Evidence that low-level laser therapy (LLLT) could be used to promote hair growth, possibly by stimulating cellular function which leads to cell proliferation, a process called photobiomodulation, was first presented by Endre Mester, a Hungarian physician, in 1967. ((Mester E, Szende B, Tota JG. Effect of laser on hair growth in mice. Kiserl Orvostud 1967;19:628–631.))
Since then, many studies investigating the effects of LLLT on patients with pattern baldness (androgenic alopecia) have found a positive therapeutic effect, but most of those studies have not been properly controlled so as to rule out other, alternative, explanations for any observed hair growth.
However, a recent study ((Lanzafame R, Blanche R, Bodian A, Chiacchierini R, Fernandez-Obregon A, Kazmirek E. The growth of human scalp hair mediated by visible red light laser and LED sources in males. Lasers in Surgery and Medicine 2013; Vol. 45, Issue 8: 487-95.)) published in the journal of Lasers in Surgery and Medicine tested both the safety and effectiveness of a LLLT device in a randomized, blinded, controlled study and found that low-level laser light in the 655nm range significantly promoted hair growth in male patients with androgenic alopecia.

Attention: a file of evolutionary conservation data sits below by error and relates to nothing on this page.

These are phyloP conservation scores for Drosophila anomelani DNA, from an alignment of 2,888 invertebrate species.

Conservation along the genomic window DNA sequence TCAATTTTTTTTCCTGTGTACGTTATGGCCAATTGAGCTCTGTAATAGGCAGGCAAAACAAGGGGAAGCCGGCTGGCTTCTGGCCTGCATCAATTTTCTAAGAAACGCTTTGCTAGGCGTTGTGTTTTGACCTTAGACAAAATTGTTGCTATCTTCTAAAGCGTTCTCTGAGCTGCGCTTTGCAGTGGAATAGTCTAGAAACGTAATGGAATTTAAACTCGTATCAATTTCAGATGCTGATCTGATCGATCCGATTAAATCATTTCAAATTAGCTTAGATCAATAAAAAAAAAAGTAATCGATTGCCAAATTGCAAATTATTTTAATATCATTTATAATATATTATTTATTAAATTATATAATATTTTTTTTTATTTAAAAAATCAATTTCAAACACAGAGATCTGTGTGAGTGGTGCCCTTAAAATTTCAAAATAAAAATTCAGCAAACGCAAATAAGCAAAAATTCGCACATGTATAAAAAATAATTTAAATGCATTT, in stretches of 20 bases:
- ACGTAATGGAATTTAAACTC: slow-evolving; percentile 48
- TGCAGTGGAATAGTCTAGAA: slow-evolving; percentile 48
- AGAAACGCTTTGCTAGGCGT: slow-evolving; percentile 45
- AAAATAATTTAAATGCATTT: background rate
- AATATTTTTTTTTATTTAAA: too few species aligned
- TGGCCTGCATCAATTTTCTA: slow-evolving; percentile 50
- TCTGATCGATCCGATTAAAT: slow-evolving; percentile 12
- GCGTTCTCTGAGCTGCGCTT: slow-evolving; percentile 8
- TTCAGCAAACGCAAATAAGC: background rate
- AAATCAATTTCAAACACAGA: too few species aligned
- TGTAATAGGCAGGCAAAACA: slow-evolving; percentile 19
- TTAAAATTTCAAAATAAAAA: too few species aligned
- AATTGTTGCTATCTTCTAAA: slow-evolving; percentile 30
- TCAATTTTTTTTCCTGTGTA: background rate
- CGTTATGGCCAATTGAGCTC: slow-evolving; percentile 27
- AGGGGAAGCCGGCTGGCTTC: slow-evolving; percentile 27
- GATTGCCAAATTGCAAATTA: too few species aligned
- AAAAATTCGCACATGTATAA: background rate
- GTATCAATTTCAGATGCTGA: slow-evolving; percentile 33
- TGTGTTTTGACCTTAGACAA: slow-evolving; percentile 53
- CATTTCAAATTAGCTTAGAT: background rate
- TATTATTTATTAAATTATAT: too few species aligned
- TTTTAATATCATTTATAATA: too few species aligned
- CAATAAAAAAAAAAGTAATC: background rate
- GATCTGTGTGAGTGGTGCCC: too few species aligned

Specifically, 20 male subjects with pattern baldness were treated with low-level laser light for 25 minutes per day every other day for 16 weeks. After 16 weeks, a 35% increase in hair growth was observed in these subjects compared to an untreated group of males with pattern balding.
The researchers suggest that LLLT may stimulate the mitochondria in the cells of the hair follicle, leading to an increase in biological activity in those cells that promote hair growth. They also suggest that low-level light in the range used in the study might affect a hair follicle’s stem cells, which may also contribute to hair growth.